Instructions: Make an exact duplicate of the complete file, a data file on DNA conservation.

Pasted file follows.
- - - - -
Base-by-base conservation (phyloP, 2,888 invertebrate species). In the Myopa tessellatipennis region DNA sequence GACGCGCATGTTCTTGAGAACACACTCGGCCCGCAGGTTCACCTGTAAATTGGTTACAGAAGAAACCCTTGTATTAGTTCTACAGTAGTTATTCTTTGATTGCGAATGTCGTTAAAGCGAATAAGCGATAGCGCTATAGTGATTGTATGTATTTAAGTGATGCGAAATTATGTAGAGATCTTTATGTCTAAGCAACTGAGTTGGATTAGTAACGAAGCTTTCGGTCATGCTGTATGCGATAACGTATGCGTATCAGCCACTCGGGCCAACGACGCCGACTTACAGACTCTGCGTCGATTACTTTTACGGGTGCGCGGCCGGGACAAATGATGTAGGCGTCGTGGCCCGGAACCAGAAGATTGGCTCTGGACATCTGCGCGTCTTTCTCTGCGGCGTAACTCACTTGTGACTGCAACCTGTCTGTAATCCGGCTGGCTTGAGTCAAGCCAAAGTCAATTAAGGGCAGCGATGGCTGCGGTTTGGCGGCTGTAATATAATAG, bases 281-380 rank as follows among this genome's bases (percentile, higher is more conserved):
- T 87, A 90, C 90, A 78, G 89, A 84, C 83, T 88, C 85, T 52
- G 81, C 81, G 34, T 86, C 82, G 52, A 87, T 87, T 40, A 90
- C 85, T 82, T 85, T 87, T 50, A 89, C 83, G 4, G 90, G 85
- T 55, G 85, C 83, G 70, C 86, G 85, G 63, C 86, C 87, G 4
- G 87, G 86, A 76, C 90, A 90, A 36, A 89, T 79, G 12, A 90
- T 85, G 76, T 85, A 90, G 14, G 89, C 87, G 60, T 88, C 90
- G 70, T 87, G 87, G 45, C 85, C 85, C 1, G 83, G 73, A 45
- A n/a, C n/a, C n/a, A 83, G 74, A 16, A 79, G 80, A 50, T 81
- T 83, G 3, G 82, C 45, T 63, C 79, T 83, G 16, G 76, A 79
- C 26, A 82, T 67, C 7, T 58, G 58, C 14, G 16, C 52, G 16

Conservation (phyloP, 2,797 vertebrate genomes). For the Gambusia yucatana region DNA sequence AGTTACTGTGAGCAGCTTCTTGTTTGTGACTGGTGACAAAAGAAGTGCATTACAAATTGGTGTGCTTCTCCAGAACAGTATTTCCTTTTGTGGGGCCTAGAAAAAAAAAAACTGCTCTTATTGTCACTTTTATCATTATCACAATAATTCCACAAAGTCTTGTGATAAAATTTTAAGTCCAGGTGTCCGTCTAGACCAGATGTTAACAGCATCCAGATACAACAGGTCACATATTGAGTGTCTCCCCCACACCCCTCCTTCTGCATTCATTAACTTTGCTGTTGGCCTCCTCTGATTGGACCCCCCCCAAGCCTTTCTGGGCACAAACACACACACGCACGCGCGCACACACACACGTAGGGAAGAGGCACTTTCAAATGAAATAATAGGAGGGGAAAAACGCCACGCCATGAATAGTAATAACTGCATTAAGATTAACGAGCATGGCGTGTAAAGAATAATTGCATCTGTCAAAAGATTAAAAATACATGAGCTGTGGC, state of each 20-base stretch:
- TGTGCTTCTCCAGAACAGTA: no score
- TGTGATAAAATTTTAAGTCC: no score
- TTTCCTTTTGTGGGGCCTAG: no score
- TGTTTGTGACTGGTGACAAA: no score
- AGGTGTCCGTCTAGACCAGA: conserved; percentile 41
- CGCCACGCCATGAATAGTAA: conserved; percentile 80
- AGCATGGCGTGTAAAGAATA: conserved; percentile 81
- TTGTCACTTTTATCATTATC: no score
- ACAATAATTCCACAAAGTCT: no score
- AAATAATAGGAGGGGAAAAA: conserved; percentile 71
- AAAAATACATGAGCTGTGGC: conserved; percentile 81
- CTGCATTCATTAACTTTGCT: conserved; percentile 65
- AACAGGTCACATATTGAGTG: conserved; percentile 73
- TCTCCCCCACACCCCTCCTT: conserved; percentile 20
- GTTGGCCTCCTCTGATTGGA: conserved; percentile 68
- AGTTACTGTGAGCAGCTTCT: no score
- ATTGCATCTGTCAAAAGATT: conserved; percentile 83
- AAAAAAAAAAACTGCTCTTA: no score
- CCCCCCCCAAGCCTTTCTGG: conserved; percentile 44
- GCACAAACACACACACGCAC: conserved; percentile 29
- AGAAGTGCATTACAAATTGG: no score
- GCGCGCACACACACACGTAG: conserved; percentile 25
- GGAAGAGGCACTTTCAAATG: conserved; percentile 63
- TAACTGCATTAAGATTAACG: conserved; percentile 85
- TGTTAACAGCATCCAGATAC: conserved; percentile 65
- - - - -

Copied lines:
Base-by-base conservation (phyloP, 2,888 invertebrate species). In the Myopa tessellatipennis region DNA sequence GACGCGCATGTTCTTGAGAACACACTCGGCCCGCAGGTTCACCTGTAAATTGGTTACAGAAGAAACCCTTGTATTAGTTCTACAGTAGTTATTCTTTGATTGCGAATGTCGTTAAAGCGAATAAGCGATAGCGCTATAGTGATTGTATGTATTTAAGTGATGCGAAATTATGTAGAGATCTTTATGTCTAAGCAACTGAGTTGGATTAGTAACGAAGCTTTCGGTCATGCTGTATGCGATAACGTATGCGTATCAGCCACTCGGGCCAACGACGCCGACTTACAGACTCTGCGTCGATTACTTTTACGGGTGCGCGGCCGGGACAAATGATGTAGGCGTCGTGGCCCGGAACCAGAAGATTGGCTCTGGACATCTGCGCGTCTTTCTCTGCGGCGTAACTCACTTGTGACTGCAACCTGTCTGTAATCCGGCTGGCTTGAGTCAAGCCAAAGTCAATTAAGGGCAGCGATGGCTGCGGTTTGGCGGCTGTAATATAATAG, bases 281-380 rank as follows among this genome's bases (percentile, higher is more conserved):
- T 87, A 90, C 90, A 78, G 89, A 84, C 83, T 88, C 85, T 52
- G 81, C 81, G 34, T 86, C 82, G 52, A 87, T 87, T 40, A 90
- C 85, T 82, T 85, T 87, T 50, A 89, C 83, G 4, G 90, G 85
- T 55, G 85, C 83, G 70, C 86, G 85, G 63, C 86, C 87, G 4
- G 87, G 86, A 76, C 90, A 90, A 36, A 89, T 79, G 12, A 90
- T 85, G 76, T 85, A 90, G 14, G 89, C 87, G 60, T 88, C 90
- G 70, T 87, G 87, G 45, C 85, C 85, C 1, G 83, G 73, A 45
- A n/a, C n/a, C n/a, A 83, G 74, A 16, A 79, G 80, A 50, T 81
- T 83, G 3, G 82, C 45, T 63, C 79, T 83, G 16, G 76, A 79
- C 26, A 82, T 67, C 7, T 58, G 58, C 14, G 16, C 52, G 16

Conservation (phyloP, 2,797 vertebrate genomes). For the Gambusia yucatana region DNA sequence AGTTACTGTGAGCAGCTTCTTGTTTGTGACTGGTGACAAAAGAAGTGCATTACAAATTGGTGTGCTTCTCCAGAACAGTATTTCCTTTTGTGGGGCCTAGAAAAAAAAAAACTGCTCTTATTGTCACTTTTATCATTATCACAATAATTCCACAAAGTCTTGTGATAAAATTTTAAGTCCAGGTGTCCGTCTAGACCAGATGTTAACAGCATCCAGATACAACAGGTCACATATTGAGTGTCTCCCCCACACCCCTCCTTCTGCATTCATTAACTTTGCTGTTGGCCTCCTCTGATTGGACCCCCCCCAAGCCTTTCTGGGCACAAACACACACACGCACGCGCGCACACACACACGTAGGGAAGAGGCACTTTCAAATGAAATAATAGGAGGGGAAAAACGCCACGCCATGAATAGTAATAACTGCATTAAGATTAACGAGCATGGCGTGTAAAGAATAATTGCATCTGTCAAAAGATTAAAAATACATGAGCTGTGGC, state of each 20-base stretch:
- TGTGCTTCTCCAGAACAGTA: no score
- TGTGATAAAATTTTAAGTCC: no score
- TTTCCTTTTGTGGGGCCTAG: no score
- TGTTTGTGACTGGTGACAAA: no score
- AGGTGTCCGTCTAGACCAGA: conserved; percentile 41
- CGCCACGCCATGAATAGTAA: conserved; percentile 80
- AGCATGGCGTGTAAAGAATA: conserved; percentile 81
- TTGTCACTTTTATCATTATC: no score
- ACAATAATTCCACAAAGTCT: no score
- AAATAATAGGAGGGGAAAAA: conserved; percentile 71
- AAAAATACATGAGCTGTGGC: conserved; percentile 81
- CTGCATTCATTAACTTTGCT: conserved; percentile 65
- AACAGGTCACATATTGAGTG: conserved; percentile 73
- TCTCCCCCACACCCCTCCTT: conserved; percentile 20
- GTTGGCCTCCTCTGATTGGA: conserved; percentile 68
- AGTTACTGTGAGCAGCTTCT: no score
- ATTGCATCTGTCAAAAGATT: conserved; percentile 83
- AAAAAAAAAAACTGCTCTTA: no score
- CCCCCCCCAAGCCTTTCTGG: conserved; percentile 44
- GCACAAACACACACACGCAC: conserved; percentile 29
- AGAAGTGCATTACAAATTGG: no score
- GCGCGCACACACACACGTAG: conserved; percentile 25
- GGAAGAGGCACTTTCAAATG: conserved; percentile 63
- TAACTGCATTAAGATTAACG: conserved; percentile 85
- TGTTAACAGCATCCAGATAC: conserved; percentile 65